“The day is short, the task is great, the master is insistent. It is not your duty to complete the task, but neither are you free to desist from it….”
—Pirkei Avot, 2:21
I’ve been writing Tikun Olam, one of the earliest progressive Jewish blogs, since February, 2003. It focuses on exposing the excesses of the Israeli national security state.
I wrote chapters for the essay collections, A Time to Speak Out (Verso, 2009) and Israel and Palestine: Alternate Perspectives on Statehood (Rowman & Littlefield, 2016). I currently contribute regularly to Middle East Eye and The New Arab. I publish less frequently at Jacobin Magazine and Al Jazeera. In the past, I’ve contributed to Truthout, Alternet, Haaretz, Jewish Forward, Los Angeles Times, Comment Is Free, the Seattle Times, and Tikkun Magazine. The NY Times featured my reporting about the Shamai Leibowitz FBI tapes on its front page.
I earned a BA and BHL from Jewish Theological Seminary and Columbia University, an MA in Comparative Literature from UCLA, and studied for a PhD at UC Berkeley. I spent an undergraduate and graduate year studying Hebrew literature at the Hebrew University where my teachers were Dan Pagis, Gershon Shaked and Dan Miron. I co-founded the Bay Area Jewish Music Festival.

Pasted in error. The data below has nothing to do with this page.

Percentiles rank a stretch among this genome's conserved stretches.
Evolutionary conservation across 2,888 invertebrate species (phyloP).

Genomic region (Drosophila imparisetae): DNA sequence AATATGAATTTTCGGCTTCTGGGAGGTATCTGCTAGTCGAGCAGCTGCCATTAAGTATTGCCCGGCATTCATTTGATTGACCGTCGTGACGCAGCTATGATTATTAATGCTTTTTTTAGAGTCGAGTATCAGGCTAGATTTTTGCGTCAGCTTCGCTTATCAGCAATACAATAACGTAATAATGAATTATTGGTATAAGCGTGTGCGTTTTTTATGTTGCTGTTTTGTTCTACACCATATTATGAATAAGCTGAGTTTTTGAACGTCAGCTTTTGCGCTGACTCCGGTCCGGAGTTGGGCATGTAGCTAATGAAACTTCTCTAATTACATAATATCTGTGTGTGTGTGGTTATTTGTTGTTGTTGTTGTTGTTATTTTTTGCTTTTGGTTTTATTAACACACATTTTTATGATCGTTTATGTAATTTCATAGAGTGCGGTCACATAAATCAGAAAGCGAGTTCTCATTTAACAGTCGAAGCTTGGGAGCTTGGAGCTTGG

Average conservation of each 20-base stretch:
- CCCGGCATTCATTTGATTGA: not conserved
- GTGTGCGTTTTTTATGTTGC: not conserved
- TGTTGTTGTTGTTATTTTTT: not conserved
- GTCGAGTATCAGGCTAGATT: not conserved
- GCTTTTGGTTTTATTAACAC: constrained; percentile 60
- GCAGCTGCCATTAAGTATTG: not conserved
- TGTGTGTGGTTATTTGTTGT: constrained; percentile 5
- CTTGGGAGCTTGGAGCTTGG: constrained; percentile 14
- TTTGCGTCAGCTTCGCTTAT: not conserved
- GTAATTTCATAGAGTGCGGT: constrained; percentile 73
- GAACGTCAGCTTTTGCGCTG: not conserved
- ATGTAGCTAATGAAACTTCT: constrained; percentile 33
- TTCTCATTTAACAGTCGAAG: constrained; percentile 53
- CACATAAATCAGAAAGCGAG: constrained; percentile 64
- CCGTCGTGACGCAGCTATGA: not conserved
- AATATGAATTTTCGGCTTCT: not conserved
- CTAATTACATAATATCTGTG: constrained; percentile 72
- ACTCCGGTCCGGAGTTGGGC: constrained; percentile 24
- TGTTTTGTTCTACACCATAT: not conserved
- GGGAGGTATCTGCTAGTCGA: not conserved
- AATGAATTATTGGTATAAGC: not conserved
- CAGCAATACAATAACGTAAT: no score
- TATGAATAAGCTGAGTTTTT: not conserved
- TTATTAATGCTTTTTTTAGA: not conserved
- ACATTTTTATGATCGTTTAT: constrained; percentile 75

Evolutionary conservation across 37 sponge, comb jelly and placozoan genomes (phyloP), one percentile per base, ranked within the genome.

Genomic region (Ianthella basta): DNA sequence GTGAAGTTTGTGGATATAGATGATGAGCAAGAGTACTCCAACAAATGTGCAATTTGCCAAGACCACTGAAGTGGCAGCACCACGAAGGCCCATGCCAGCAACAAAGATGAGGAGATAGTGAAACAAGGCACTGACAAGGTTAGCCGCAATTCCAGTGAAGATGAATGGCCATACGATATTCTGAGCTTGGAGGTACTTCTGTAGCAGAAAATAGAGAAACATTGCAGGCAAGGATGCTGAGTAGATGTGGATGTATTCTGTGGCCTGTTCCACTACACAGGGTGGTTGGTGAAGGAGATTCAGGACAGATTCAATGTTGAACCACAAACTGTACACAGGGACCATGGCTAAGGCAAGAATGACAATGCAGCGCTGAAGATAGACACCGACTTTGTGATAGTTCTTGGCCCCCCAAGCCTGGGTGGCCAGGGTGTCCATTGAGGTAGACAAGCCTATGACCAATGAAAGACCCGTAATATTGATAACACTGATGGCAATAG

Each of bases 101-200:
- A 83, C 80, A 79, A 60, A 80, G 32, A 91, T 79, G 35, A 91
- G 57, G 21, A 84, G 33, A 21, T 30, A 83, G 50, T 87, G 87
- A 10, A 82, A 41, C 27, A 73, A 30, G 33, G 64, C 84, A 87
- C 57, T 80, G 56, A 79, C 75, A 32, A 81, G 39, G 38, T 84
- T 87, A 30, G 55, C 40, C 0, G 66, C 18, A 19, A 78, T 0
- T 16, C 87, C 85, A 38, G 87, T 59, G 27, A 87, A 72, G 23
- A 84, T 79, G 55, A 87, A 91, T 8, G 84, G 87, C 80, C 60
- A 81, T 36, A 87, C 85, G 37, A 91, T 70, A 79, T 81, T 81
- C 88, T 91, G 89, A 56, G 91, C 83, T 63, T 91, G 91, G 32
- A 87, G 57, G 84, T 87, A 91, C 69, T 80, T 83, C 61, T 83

Born and raised in the Hudson River Valley, my father’s family’s roots go back to Peekskill, NY in the 1920s. I’ve always had an abiding affection for the River and the Hudson Highlands. In 1969, I crewed for a week on Pete Seeger’s sloop, Clearwater.
I have been interested in the Israeli-Palestinian conflict since 1967 and have worked all my adult life to promote justice and tolerance.
I have an online photo gallery.
I hike the Cascades and have always loved folk and traditional music including world music. My wife, three children and dog live in a Craftsman home (1906) near the western shores of Lake Washington.
Favorite Yiddishisms: “Sleep faster, we need the pillows!” “We Jews are so happy…our enemies should only be so happy!”
Origins of Judaic Phrase, Tikun Olam
Tikun Olam is a Mishnaic term meaning “repair [or mend] the world.” Unlike some religious traditions, Judaism comprehends evil as something inherently human. In traditional terms, performing mitzvot (commandments) will repair the world in preparation for the coming of the Messiah. However, contemporary Jewish traditions view acts of justice and lovingkindness as tikun olam or making the word a better place. The mission of this blog is to create these acts: to search for justice and call out injustice.
Speaking engagements: I am available to give public talks.
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Disclaimer: This blog is not affiliated with Rabbi Michael Lerner’s Tikkun Magazine.
Contact Address: c/o Media Alliance, 2830 20th Street Suite 201, San Francisco, CA 94110